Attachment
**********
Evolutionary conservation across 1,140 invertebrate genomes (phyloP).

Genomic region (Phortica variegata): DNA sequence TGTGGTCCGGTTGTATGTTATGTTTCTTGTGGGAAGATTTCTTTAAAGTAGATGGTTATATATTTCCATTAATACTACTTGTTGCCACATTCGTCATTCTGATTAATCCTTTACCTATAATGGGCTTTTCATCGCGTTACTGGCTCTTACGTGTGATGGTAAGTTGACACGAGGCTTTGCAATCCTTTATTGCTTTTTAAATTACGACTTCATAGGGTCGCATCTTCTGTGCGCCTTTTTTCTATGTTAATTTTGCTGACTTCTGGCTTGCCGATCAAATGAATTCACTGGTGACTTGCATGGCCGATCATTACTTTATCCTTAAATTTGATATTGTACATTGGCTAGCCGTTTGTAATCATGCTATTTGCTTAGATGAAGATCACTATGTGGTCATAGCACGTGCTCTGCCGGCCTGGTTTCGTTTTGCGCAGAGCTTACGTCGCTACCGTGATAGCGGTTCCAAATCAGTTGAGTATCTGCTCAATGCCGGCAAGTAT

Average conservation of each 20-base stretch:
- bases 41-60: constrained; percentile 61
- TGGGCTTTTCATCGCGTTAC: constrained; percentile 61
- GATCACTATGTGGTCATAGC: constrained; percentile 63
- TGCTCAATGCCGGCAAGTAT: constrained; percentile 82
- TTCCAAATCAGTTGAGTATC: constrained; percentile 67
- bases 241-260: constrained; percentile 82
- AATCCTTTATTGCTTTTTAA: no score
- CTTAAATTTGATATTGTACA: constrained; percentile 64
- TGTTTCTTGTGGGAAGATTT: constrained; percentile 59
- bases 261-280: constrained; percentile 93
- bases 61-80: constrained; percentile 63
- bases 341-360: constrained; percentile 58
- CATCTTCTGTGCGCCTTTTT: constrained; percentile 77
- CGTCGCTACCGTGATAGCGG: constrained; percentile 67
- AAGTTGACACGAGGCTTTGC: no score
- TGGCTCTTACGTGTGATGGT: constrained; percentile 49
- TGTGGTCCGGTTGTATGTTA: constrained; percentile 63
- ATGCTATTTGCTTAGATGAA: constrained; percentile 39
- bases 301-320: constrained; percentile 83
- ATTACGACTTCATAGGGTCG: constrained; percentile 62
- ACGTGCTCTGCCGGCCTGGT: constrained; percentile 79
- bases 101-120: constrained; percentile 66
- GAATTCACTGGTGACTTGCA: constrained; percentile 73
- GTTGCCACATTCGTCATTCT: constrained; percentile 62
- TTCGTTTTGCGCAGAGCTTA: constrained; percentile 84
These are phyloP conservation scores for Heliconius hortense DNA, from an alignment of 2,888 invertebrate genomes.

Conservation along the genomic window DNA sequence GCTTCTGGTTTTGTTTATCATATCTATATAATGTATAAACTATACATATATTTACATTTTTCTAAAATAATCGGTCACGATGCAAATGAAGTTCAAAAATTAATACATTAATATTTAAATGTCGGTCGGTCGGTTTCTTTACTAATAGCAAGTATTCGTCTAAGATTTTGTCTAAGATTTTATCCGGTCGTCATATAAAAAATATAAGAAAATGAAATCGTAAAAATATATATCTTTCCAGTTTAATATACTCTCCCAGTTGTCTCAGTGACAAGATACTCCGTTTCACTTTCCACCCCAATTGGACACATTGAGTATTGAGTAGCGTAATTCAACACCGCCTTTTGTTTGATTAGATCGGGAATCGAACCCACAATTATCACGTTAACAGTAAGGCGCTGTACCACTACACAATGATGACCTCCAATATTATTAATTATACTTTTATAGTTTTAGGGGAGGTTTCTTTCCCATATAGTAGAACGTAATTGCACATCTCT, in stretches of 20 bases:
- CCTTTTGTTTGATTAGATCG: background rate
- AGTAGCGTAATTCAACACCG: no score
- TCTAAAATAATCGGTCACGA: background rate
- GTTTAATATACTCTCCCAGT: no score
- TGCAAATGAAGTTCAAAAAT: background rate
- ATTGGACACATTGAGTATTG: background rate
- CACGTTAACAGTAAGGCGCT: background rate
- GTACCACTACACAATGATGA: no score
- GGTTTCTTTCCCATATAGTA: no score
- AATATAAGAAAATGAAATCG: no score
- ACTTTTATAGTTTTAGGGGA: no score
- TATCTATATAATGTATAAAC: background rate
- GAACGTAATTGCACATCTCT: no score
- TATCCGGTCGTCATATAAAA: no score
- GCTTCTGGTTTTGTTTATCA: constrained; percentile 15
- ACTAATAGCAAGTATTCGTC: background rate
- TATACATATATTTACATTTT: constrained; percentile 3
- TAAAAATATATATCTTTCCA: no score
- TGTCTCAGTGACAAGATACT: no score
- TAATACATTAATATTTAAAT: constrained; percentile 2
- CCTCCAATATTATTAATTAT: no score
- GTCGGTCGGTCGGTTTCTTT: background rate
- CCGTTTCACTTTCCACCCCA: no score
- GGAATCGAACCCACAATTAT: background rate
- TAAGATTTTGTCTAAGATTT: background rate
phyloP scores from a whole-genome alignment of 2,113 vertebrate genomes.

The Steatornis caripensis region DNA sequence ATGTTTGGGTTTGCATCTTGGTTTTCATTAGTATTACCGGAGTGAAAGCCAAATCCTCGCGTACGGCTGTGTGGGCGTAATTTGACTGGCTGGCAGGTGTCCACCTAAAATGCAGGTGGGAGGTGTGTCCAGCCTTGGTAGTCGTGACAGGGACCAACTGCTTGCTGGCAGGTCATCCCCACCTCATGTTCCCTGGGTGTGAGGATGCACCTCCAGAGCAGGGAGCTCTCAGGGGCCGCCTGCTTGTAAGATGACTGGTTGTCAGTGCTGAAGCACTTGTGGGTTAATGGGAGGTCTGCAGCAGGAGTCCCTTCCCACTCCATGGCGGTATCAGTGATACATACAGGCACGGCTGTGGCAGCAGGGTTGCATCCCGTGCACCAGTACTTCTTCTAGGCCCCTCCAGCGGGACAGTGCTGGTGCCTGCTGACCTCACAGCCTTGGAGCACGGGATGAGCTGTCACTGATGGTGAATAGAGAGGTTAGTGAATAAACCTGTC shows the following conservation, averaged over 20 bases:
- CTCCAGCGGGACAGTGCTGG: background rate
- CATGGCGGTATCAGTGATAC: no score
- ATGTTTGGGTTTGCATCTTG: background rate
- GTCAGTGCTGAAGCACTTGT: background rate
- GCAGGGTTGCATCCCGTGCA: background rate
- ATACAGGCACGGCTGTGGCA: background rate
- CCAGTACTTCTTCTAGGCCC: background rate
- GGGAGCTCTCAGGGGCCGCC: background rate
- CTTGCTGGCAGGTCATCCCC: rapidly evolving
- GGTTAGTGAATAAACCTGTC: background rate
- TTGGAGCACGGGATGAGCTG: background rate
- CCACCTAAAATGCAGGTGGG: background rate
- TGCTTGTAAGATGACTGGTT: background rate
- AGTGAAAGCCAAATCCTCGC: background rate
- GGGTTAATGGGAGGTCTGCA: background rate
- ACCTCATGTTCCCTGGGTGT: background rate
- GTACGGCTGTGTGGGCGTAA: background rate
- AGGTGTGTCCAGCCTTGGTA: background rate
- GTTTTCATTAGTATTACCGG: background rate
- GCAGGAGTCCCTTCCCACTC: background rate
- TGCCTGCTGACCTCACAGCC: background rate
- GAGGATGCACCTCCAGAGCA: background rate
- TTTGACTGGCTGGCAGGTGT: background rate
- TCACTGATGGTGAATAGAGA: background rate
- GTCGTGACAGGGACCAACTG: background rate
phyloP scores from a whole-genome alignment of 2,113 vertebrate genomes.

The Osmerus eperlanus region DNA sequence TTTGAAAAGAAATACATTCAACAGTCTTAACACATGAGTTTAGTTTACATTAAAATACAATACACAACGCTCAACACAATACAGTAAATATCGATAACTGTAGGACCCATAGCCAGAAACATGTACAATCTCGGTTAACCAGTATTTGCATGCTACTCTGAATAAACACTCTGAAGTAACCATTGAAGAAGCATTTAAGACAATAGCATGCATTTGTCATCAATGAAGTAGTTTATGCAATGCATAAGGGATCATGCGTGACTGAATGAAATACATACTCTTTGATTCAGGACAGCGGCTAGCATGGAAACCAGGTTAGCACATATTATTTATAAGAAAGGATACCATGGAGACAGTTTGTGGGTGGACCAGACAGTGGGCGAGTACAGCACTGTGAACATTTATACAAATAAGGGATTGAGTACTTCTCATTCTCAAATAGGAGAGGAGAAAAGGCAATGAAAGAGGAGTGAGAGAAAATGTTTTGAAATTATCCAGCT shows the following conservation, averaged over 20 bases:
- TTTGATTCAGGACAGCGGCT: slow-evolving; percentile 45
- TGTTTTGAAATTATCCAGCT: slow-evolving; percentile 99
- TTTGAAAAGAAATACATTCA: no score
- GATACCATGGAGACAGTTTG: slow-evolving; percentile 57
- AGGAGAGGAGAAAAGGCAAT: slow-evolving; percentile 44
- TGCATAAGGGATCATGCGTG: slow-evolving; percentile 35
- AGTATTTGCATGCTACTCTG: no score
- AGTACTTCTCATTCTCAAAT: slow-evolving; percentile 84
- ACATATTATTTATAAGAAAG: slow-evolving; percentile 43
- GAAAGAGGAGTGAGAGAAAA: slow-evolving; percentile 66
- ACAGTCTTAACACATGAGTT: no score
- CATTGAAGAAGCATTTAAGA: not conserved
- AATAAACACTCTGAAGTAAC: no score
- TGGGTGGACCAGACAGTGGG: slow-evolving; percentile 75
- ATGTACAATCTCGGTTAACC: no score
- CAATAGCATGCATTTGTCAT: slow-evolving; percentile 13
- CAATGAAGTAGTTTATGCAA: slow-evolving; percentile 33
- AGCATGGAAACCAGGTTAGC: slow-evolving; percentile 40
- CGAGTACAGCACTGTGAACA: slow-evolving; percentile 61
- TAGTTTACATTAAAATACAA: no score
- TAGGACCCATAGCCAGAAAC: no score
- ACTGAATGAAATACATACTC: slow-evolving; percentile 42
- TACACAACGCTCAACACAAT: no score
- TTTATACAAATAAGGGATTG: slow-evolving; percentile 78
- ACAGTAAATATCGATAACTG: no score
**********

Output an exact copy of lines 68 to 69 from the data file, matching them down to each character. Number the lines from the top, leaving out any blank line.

- TTGGAGCACGGGATGAGCTG: background rate
- CCACCTAAAATGCAGGTGGG: background rate